The true value of knowledge sharing

The true value of knowledge sharing

The true value of knowledge sharing The biggest learning and development challenge facing start-up companies is getting employees to understand the value of sharing knowledge.

An article in Personnel Today points out that as start-ups are not big enough to have learning and development (L&D) teams, they tend to do this through using technology.

However, this is not always effective for employees, or the organisations they work for.

“Tools such as Slack – in which users create chat streams – is a powerful communication tool that can help reduce the number of emails colleagues receive,” the article states.

“However, like other social networks, chats appear on screen as a chronological feed of updates, which makes it is easy for strong learning points to be buried soon after they have been shared.”

Still, these tools still have a value for organisations: enabling employees to share information that would otherwise be hidden in private conversations within email.

Below, Personnel Today shares some examples:
 
Sharing insights
As teams in larger companies become increasingly distributed and project-focused then chat tools such as Yammer and WhatsApp, and social networks like Yammer and Chatter, become increasingly important for sharing knowledge. The challenge for organisations is how to access the really useful and important information.

For Ben Betts, CEO at social learning platform provider HT2, the answer is to weave in a social element to all parts of the learning experience. The act of sharing, he said, helps refine an individual’s learning.

Betts said that the success of the course was down to relevant, bite-sized content, good questions to provoke participation and the use of game mechanics to help nudge people along.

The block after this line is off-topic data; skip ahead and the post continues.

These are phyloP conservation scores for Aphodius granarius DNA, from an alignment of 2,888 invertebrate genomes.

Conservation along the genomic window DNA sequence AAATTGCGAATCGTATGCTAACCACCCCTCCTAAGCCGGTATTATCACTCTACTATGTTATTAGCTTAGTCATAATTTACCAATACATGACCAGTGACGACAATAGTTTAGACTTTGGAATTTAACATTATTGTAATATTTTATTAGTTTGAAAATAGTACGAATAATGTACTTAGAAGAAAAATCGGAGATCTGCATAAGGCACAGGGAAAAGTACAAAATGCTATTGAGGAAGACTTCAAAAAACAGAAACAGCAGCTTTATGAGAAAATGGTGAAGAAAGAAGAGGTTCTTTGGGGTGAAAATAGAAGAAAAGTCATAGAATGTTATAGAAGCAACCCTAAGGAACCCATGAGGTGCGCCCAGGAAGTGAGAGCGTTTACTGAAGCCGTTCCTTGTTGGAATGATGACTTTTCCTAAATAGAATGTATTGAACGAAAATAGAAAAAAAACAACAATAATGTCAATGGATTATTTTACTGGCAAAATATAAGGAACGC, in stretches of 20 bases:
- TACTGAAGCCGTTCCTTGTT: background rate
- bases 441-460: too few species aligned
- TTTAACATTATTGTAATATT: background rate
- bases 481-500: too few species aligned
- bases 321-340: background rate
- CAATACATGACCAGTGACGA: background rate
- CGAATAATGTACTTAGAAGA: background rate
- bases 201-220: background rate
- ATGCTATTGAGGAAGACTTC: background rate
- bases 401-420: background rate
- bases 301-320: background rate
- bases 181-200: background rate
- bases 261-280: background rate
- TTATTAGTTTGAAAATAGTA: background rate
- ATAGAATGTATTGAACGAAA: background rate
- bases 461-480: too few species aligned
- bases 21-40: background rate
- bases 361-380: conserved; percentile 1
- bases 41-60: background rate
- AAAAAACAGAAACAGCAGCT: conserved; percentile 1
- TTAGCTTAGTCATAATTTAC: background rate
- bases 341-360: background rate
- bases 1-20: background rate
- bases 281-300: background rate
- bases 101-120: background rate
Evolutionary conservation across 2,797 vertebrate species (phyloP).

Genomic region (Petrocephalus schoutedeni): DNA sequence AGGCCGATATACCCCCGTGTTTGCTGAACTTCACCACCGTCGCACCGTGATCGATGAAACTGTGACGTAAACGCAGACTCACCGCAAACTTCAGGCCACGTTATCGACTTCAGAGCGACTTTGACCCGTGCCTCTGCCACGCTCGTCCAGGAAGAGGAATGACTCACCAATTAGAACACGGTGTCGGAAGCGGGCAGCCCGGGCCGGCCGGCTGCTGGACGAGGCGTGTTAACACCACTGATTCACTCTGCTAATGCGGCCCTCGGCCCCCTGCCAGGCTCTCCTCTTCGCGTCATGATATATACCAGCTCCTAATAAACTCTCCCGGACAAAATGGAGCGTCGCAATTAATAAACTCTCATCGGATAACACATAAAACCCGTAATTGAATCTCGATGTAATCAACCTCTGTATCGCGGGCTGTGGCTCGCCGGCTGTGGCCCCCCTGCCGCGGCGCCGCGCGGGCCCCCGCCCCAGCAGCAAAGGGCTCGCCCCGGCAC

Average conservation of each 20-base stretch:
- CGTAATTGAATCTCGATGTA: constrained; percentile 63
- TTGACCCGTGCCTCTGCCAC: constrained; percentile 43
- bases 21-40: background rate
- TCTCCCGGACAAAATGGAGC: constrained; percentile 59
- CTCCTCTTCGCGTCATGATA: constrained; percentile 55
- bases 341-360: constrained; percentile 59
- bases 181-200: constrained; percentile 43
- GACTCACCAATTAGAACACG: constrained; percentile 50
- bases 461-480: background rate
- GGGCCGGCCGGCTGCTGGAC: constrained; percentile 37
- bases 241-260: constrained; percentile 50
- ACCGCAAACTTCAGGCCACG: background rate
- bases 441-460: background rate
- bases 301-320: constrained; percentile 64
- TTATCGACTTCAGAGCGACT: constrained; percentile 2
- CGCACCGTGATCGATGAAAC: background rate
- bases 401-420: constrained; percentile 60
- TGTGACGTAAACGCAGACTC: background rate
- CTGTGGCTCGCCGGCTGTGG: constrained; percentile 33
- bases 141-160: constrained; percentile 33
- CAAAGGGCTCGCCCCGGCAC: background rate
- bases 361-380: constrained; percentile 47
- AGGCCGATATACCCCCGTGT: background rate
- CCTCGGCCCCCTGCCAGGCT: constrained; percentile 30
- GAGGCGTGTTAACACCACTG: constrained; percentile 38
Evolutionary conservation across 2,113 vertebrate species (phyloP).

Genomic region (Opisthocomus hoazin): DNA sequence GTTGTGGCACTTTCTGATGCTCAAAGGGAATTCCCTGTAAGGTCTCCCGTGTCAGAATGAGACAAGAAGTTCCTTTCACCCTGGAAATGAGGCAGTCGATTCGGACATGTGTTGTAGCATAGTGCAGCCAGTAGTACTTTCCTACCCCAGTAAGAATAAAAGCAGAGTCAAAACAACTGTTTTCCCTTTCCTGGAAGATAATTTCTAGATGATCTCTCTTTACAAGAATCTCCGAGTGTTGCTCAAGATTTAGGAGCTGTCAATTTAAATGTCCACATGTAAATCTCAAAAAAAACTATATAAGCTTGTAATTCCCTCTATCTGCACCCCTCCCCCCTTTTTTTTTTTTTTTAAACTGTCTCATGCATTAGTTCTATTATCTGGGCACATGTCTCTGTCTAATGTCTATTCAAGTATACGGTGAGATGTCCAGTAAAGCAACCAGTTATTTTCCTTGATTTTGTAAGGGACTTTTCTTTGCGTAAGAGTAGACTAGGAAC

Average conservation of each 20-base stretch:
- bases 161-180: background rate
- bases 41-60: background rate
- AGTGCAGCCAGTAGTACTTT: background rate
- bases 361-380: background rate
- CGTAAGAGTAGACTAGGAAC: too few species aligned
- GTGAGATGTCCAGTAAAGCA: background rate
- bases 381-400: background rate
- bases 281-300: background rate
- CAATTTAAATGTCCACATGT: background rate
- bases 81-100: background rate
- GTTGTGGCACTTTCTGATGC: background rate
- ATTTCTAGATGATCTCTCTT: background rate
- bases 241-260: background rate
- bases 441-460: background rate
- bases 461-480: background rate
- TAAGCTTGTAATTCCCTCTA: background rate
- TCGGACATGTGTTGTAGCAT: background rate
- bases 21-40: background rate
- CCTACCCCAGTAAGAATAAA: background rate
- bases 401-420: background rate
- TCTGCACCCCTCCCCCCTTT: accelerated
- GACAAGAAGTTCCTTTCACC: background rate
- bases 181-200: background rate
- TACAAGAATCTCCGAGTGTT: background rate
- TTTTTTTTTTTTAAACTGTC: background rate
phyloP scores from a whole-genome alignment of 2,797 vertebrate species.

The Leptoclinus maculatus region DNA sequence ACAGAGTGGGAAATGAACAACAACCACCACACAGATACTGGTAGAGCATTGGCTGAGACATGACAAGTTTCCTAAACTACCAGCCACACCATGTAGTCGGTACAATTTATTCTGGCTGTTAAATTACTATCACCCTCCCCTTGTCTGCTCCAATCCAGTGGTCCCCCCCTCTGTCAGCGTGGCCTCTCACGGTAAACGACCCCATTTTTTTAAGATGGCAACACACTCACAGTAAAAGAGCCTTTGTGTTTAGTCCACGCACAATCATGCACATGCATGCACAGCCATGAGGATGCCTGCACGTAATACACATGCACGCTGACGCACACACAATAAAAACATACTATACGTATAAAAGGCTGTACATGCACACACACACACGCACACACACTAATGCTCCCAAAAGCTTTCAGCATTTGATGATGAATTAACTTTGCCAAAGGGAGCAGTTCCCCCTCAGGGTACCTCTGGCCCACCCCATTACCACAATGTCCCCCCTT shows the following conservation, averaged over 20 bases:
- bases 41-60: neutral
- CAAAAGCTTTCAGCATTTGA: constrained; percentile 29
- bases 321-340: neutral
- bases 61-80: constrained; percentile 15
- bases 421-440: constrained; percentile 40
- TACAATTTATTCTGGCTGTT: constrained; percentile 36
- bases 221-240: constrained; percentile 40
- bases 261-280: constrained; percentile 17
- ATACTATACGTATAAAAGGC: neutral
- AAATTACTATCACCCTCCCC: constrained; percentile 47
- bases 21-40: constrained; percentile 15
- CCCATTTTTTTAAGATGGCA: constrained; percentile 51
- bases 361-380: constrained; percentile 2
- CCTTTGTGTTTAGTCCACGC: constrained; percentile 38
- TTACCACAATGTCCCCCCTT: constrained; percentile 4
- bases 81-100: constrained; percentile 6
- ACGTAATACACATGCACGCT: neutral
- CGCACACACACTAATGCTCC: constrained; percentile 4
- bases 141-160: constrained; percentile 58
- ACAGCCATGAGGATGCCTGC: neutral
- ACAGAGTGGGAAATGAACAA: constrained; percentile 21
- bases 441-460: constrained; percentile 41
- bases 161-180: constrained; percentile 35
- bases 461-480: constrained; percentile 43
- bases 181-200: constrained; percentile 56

Social learning should be a part of an agile way of delivering learning. Just make sure you plan in social activities, do them and measure the impact, he advised.

Video stars
Powell shared an example of the impact video has had on the business. In one retail unit the new starter staff turnover rate was 58%. After some investigation, Powell’s team learned that new starters didn’t fully understand the sales process and how their commission worked.

This lack of knowledge and ability to sell the product was traced back to the company induction which included a costly face to face element.

Powell’s team revamped the process using videos to create a learning pathway for new starters.
The result? As well as cost savings from reduced face to face training, the video approach has helped reduce attrition by 40% – down to 18% in the first six months.

Learning how to learn
This focus on new skills for L&D was picked up by Sukh Pabial, head of organisation design at One Housing.

He told delegates that L&D teams need to understand what adult learning looks like. “How do we design solutions which actually include adult learning principles?

“That is going to involve giving access to knowledge and information that people can consume in their way, as they need to. And also provide them with an environment where they can discuss what they have learned.”

The preceding article was originally published on our sister site Learning & Development.